We are surrounded by the mommy wine culture daily. Shirts that say “I run on coffee and wine.” Memes of moms with glasses of wine bigger than their heads. “The most expensive part of having kids is all the wine you have to drink”. “They whine, I wine”. “Wine to moms is what duct tape is to dads; it fixes everything”. Cute, funny, but also normalizing alcoholism.
What’s so wrong with the idea of “Mommy needs a drink?”
Well, if you need to do anything to function or feel normal, it’s a problem. It’s as simple as that. I get it—parenthood is stressful and alcohol helps take the edge off. I’m not saying that you can’t go have a few glasses if you’ve had a rough day. But the problem is when it’s all you can think about when 5 o’clock hits. If you can’t handle your children unless you have a slight buzz.
I first recognized I needed to set some boundaries for myself when I realized I was buying a new box of wine every Thursday. That is the equivalent of four bottles of wine a week by myself. My gut was telling me that it wasn’t ok, but society kept saying it was normal. The overall message was alcohol was the only way to get through motherhood without losing it.
My heaviest drinking started when my daughter was two and my husband was working night shifts. I work full time, and work plus solo parenting for 6-8 weeks plus was overwhelming. It started with a glass every night and progressed to three and four as my tolerance adjusted. I started getting stomach aches, and my body was screaming at me for a detox.
I started trying to not drink during the week and found it quite difficult.
I’m ashamed to say that I was proud of myself the first time I went three days in a row without a glass of wine in the evenings. It was a true mental struggle that I had to push through, and I know I am not alone in the struggle.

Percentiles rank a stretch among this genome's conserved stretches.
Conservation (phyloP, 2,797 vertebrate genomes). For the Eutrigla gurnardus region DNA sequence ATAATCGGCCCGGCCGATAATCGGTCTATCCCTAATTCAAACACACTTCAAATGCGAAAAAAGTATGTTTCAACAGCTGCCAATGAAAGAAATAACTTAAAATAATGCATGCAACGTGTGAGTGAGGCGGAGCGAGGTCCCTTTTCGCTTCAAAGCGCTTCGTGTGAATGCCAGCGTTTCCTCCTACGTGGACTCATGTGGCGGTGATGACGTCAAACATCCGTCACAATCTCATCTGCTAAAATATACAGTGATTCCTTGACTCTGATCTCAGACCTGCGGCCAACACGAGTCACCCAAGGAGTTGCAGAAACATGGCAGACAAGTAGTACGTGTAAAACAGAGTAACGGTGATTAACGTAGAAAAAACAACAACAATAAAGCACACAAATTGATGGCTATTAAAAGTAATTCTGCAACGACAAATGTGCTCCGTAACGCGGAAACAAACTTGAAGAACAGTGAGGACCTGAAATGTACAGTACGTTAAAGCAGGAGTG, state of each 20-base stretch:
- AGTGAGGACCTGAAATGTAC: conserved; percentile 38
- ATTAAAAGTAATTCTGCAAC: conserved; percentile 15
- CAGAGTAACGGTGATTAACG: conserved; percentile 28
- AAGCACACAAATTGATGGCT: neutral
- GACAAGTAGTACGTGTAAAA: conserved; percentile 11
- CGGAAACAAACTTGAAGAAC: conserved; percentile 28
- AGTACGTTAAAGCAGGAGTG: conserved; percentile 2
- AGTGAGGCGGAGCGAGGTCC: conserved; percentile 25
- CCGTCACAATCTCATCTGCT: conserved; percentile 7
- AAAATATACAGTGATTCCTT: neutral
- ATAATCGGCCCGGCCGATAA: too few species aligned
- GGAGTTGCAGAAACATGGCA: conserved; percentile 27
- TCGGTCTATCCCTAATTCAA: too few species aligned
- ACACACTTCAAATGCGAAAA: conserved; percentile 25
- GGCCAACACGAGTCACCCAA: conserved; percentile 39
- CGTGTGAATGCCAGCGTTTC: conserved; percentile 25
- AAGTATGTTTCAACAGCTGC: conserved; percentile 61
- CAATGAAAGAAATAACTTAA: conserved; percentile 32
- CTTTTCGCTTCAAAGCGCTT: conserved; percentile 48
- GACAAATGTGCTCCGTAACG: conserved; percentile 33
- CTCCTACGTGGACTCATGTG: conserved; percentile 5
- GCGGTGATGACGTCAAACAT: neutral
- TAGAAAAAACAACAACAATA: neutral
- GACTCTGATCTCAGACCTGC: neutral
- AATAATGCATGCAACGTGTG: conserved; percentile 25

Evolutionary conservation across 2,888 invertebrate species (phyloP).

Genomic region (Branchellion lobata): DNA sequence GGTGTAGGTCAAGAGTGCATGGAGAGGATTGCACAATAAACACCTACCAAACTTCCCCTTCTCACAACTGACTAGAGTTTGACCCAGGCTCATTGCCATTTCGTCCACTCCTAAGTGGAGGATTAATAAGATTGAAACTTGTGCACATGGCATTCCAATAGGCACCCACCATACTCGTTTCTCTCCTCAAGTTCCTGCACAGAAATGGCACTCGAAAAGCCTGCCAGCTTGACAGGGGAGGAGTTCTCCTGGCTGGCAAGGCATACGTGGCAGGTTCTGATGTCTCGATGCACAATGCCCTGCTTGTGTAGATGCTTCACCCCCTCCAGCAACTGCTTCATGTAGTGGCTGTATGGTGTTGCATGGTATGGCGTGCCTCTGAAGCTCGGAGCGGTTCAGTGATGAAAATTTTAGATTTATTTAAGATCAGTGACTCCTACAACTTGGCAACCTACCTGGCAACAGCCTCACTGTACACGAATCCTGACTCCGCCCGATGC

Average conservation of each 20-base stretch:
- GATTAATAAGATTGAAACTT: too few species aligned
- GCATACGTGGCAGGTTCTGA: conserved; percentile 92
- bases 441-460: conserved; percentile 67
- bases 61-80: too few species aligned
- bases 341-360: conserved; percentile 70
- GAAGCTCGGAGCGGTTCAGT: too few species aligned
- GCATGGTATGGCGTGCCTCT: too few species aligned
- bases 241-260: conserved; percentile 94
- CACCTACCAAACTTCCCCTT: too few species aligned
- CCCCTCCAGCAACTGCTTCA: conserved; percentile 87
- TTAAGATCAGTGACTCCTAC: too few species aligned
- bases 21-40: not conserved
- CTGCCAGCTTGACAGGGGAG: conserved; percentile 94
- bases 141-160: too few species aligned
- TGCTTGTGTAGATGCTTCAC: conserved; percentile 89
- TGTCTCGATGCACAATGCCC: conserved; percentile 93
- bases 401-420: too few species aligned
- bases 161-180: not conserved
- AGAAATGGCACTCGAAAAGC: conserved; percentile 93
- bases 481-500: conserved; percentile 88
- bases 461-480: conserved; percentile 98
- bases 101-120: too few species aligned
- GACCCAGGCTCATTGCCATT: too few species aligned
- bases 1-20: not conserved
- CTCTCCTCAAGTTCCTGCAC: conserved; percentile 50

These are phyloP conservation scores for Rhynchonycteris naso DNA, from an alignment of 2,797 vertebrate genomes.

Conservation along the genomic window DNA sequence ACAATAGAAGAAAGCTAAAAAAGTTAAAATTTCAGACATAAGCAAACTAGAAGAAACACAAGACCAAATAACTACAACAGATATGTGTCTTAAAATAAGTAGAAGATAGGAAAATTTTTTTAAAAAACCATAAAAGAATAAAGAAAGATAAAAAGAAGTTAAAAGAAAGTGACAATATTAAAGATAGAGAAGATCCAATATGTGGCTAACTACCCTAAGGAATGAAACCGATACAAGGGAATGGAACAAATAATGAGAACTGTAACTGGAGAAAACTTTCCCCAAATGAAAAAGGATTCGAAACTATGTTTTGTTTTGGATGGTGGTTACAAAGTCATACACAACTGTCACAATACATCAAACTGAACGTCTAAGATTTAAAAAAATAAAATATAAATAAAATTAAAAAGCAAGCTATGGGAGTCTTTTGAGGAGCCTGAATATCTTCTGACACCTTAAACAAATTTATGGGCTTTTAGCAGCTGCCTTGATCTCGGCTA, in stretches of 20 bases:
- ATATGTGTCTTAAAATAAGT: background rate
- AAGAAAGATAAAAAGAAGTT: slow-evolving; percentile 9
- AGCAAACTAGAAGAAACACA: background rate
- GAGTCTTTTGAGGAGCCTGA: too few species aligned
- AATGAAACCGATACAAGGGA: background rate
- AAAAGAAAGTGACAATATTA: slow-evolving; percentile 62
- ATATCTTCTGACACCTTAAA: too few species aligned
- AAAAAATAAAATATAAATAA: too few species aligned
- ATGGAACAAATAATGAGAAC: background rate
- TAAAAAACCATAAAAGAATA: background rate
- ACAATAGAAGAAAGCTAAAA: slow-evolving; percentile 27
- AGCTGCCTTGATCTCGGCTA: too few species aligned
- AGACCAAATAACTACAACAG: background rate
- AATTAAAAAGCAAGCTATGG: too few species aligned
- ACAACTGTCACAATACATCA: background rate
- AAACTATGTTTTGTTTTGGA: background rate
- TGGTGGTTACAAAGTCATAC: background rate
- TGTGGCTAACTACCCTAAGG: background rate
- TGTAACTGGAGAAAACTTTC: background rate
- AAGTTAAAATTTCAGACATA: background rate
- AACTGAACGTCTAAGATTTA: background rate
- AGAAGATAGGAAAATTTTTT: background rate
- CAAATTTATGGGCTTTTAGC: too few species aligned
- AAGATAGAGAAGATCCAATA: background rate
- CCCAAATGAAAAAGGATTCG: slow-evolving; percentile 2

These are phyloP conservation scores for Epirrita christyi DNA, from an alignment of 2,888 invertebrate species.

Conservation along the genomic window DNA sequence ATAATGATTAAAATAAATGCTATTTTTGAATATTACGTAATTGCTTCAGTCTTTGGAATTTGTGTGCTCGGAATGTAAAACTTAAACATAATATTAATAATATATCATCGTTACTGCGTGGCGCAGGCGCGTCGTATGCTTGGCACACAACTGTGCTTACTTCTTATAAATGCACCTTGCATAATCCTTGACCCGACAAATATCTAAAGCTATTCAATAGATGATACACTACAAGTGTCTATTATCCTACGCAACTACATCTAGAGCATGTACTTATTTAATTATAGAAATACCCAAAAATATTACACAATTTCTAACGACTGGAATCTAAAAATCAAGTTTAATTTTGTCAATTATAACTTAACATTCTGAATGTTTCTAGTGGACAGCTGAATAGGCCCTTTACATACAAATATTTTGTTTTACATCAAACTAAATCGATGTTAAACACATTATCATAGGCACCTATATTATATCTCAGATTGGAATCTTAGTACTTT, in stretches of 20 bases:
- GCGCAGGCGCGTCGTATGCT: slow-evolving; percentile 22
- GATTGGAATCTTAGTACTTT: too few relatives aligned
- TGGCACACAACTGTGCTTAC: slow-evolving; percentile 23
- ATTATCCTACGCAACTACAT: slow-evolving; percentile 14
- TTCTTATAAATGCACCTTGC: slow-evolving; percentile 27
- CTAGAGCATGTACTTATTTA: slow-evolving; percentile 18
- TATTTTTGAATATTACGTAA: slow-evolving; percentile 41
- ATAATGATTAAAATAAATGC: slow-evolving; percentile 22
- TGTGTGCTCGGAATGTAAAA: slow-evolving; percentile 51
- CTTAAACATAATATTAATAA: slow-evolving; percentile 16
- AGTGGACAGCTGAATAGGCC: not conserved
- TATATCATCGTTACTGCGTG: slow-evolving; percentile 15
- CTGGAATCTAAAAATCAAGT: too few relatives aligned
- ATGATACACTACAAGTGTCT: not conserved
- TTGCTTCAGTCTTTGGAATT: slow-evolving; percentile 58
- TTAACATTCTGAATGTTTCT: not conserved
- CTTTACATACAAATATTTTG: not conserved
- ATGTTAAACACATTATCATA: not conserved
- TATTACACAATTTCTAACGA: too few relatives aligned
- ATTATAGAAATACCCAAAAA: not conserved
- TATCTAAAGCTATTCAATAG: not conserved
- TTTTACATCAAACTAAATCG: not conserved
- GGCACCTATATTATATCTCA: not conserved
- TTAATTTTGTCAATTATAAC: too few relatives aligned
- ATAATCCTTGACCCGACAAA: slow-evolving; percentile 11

When I started doing yoga I realized I didn’t crave my evening glass of wine like I had before, and it all clicked. There were plenty of ways for me to keep my stress at bay without drinking. Yoga, exercise or letting myself have a special non-alcoholic beverage treat when I got home. Yep. I actually swapped my wine for a Lacroix during the weekdays. It was a natural fit, as it’s what I would drink at parties when I was pregnant, and so far it’s been helpful.
Society trains us that when we have a stressful day, we need a drink. We deserve one.
And that works great until you have kids. Because when you become a parent, every day is a stressful day. We need to start helping equip people with ways to handle their stress outside of alcohol. There’s a huge focus on educating college kids about drinking at parties, so why not at this stage in life? I can promise that alcohol has been a much bigger part of my life now that I’m a mom than it ever was in my college partying days. Drinking every day is very different than overdoing it at weekend parties.
Alcohol is the only drug on earth that you have to justify not taking. Isn’t that weird? Not drinking, especially as a mom, can make you a social outcast. You are always having to explain yourself, and people think it’s weird. I’m happy to say that I have a large number of friends who have decided to cut alcohol out because of what it was doing to them. For that, I am so proud, and they will be part of a huge shift that needs to happen.
I’m happy to say that I caught on to the issue before it became a big enough problem and forced me to cut it out completely. Alcohol is still a pretty big part of our lives, as my husband is a professional beer brewer. We have a nano-brewery in our garage and six homebrews on tap at all times. There’s always going to be temptation. I can still go to breweries, or have a glass of wine on the back patio in the sunshine.
I’m no longer craving the idea of locking myself in a room with my box of wine to get through the evening.
I urge you to take a look into your wine consumption. Are you doing it to enjoy yourself or to function? Can you have three glasses and not even feel it? Be honest with yourself. It’s nothing to be ashamed of, and you deserve to have a healthy relationship with your booze.